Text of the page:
In it for the long-run: Why Luton council signed a 10-year ICT deal

Written by Gill Hitchcock on 7 March 2017 in Interview
Interview

Luton Borough Council chose to renew its IT contract rather than go with a new provider. The council’s technology lead tells Gill Hitchcock how it shifted to an outcomes-based approach – and why a flexible 10-year contract can still be a good deal.

Luton Borough Council extended its long-term IT deal with Civica earlier this year - Photo credit: Flickr, Public domain

A week is a long time in politics, a year is a long time in technology and most people would say that it’s impossible to plan a decade ahead when it comes to digital.

But at time when many local authorities are ditching long-term IT deals, Luton Borough Council appeared to buck the trend earlier this year when it announced it had extended its deal with Civica by another decade.

According to Jayne Robinson, Luton’s interim service director for transformation and technology, this decision wasn’t taken lightly: contract renegotiations between the council and the company took a lengthy 14 months.

Luton looked into the prospects of a five-year deal, she says, but the benefits didn’t stack up against a new flexible arrangement.

“We invested in the renegotiation to make sure it was absolutely the right thing,” says Robinson. “Plus, we are working with a partner we have already invested in and we will reap the benefits from a different emphasis, one based on partnership.”


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Back in 2011 when long-term IT deals were in vogue, Luton agreed its original decade-long contract with Civica. After five years – the point at which it could renegotiate – the council seized an opportunity.

“We really wanted to change the scope and emphasis of the work that Civica was doing so that it could shape and support our service delivery,” says Robinson.

“The original contract was very specification-based and we wanted to move much more towards outcomes,” she says.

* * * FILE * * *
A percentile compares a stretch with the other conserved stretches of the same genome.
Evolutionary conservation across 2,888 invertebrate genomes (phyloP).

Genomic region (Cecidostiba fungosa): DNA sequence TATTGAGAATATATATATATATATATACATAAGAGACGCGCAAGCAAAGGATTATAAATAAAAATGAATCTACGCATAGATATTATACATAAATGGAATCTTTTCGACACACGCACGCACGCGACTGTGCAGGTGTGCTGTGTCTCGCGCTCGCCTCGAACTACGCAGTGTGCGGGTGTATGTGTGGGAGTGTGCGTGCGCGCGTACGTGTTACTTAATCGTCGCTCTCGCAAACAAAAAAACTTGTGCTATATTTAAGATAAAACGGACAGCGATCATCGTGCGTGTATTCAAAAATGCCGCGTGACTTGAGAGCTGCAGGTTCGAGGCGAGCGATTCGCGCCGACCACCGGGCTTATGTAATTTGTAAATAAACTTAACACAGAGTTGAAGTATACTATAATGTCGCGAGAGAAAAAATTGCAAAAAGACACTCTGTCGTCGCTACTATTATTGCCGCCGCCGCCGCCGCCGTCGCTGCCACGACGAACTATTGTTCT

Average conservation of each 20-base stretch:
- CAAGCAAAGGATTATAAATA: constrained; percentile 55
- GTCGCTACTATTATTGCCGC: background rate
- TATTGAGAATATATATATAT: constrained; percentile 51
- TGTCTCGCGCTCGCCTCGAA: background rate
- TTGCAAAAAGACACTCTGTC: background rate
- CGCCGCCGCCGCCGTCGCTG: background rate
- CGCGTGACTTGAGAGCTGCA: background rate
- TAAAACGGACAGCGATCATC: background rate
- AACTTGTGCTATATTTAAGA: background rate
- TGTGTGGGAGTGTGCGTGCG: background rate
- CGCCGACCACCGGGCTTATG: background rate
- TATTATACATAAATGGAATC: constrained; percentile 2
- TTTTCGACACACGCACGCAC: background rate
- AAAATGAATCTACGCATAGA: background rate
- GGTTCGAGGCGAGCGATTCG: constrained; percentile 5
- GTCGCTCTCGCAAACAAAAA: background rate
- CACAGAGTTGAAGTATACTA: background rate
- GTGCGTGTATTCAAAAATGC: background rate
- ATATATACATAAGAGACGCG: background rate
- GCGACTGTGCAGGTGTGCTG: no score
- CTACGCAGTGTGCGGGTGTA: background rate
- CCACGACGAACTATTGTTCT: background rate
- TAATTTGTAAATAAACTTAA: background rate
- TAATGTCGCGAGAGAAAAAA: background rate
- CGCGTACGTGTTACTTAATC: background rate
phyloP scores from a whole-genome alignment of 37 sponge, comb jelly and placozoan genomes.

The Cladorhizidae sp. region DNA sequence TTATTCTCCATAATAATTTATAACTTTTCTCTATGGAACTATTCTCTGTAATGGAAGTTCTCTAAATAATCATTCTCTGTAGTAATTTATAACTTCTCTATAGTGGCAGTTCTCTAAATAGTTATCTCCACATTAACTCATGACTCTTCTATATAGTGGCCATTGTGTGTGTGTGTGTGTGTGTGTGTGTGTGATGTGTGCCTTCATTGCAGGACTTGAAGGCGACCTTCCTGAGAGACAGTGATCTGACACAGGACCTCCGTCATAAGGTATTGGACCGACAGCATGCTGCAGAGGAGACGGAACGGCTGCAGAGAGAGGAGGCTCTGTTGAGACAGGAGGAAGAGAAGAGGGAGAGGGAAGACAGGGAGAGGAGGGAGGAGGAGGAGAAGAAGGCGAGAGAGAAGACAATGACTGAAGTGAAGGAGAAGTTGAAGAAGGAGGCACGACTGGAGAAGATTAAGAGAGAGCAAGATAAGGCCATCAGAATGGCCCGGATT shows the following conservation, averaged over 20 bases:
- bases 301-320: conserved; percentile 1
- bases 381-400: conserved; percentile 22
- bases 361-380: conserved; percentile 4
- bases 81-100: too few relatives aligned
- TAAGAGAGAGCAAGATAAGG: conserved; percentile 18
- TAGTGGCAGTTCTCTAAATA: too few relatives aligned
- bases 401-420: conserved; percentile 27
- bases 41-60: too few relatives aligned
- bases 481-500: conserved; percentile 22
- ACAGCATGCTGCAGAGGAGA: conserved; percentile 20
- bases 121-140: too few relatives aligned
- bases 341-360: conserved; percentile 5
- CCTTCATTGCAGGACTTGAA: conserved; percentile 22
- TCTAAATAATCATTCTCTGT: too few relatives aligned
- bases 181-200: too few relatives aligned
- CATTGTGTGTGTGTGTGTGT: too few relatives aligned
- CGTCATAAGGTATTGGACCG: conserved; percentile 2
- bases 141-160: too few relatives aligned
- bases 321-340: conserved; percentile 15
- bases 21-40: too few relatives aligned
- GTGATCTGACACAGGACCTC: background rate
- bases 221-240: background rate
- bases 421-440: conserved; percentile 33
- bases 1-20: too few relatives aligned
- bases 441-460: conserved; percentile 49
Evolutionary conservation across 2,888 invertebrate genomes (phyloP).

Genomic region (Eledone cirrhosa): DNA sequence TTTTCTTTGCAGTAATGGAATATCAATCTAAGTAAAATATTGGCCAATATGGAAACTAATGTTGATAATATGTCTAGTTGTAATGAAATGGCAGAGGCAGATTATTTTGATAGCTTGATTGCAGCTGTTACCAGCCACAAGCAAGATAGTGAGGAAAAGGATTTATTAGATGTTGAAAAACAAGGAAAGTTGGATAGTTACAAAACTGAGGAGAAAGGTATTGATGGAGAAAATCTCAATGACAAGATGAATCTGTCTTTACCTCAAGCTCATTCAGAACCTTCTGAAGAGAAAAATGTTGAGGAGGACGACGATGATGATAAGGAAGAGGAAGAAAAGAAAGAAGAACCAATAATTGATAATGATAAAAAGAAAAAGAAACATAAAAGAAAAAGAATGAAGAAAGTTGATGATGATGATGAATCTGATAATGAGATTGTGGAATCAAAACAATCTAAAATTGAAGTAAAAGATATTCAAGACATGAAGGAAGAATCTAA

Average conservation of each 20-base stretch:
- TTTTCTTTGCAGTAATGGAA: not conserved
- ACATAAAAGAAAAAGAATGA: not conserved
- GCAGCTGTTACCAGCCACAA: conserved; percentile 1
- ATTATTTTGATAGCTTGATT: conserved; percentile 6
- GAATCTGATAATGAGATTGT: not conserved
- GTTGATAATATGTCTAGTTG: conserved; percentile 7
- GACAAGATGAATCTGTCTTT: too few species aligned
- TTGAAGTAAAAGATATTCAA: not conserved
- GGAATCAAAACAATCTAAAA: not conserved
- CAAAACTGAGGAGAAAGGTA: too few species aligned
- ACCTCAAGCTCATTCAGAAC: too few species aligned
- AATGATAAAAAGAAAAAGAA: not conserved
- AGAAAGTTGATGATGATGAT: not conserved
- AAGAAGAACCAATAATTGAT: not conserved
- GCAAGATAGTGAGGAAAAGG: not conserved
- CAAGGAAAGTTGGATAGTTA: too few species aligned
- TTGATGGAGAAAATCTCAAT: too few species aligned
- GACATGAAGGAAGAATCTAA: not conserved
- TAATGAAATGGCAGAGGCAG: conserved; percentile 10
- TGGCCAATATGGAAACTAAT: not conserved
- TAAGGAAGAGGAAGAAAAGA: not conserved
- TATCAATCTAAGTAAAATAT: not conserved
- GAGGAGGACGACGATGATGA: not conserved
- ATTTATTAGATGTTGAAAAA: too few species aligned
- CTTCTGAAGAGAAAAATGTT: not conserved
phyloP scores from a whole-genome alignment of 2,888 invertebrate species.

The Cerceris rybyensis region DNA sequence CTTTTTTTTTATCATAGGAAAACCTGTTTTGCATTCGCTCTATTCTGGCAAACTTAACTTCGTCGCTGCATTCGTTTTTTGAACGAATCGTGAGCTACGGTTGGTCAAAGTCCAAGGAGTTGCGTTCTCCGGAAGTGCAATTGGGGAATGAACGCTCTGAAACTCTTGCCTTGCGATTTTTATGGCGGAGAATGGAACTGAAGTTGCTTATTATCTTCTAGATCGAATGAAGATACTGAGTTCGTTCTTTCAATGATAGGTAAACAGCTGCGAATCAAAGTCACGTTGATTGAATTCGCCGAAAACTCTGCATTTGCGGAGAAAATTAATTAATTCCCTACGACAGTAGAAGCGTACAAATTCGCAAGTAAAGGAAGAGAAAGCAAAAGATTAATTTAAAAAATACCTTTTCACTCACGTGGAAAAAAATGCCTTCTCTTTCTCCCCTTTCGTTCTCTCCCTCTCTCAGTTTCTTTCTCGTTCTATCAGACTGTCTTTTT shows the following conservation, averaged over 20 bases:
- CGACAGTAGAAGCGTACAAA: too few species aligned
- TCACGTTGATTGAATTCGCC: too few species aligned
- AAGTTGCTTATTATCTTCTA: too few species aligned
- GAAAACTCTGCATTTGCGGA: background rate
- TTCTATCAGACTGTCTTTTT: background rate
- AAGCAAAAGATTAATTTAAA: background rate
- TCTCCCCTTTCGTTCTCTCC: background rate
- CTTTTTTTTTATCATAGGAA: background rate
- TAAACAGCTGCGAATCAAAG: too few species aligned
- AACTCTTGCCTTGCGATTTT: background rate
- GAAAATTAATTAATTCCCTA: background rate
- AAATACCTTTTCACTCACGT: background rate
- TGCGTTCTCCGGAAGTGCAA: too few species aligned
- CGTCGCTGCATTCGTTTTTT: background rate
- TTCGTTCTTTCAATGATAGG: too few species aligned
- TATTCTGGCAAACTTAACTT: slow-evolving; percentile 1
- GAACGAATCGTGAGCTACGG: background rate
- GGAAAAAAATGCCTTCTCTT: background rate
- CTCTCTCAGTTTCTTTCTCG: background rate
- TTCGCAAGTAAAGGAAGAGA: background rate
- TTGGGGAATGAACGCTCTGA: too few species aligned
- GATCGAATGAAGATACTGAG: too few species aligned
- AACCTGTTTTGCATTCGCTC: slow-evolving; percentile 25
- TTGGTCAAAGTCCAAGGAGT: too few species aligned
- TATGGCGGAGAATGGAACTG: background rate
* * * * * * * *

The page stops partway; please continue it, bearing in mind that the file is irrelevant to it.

“In the past, because we were structured differently and the emphasis of the contract was different, we would say ‘This is what we want’ and they would give it to us. But then we would say ‘Well, actually that’s not what we want at all’. And Civica would say, ‘Yes, we could have told you that’.”

The renegotiations concentrated on meeting the expectations of user groups – staff, council members and local residents – and to ensure that the council matches the levels of innovation and efficiency in the retail and travel sectors.

Under the previous arrangement Civica upgraded and refreshed equipment, managed security and Public Service Network compliance, and ran the help desk. Now, Robinson says, it is also providing expertise and capability.

“It’s really supporting our digital delivery,” she says. “There are technical things like servers, resilience and consistency of service. They are the bread and butter. But this new contract needs to move us forward as an organisation in our digital and technical capability. The old arrangement wasn’t ready for that.”

Underpinning the new partnership is Luton’s digital strategy, which seeks to change the way people access council services through a rapid switch to less expensive channels and a boost in opportunities for self-service. The council also announced an ambitious £1.5bn inward investment framework last year.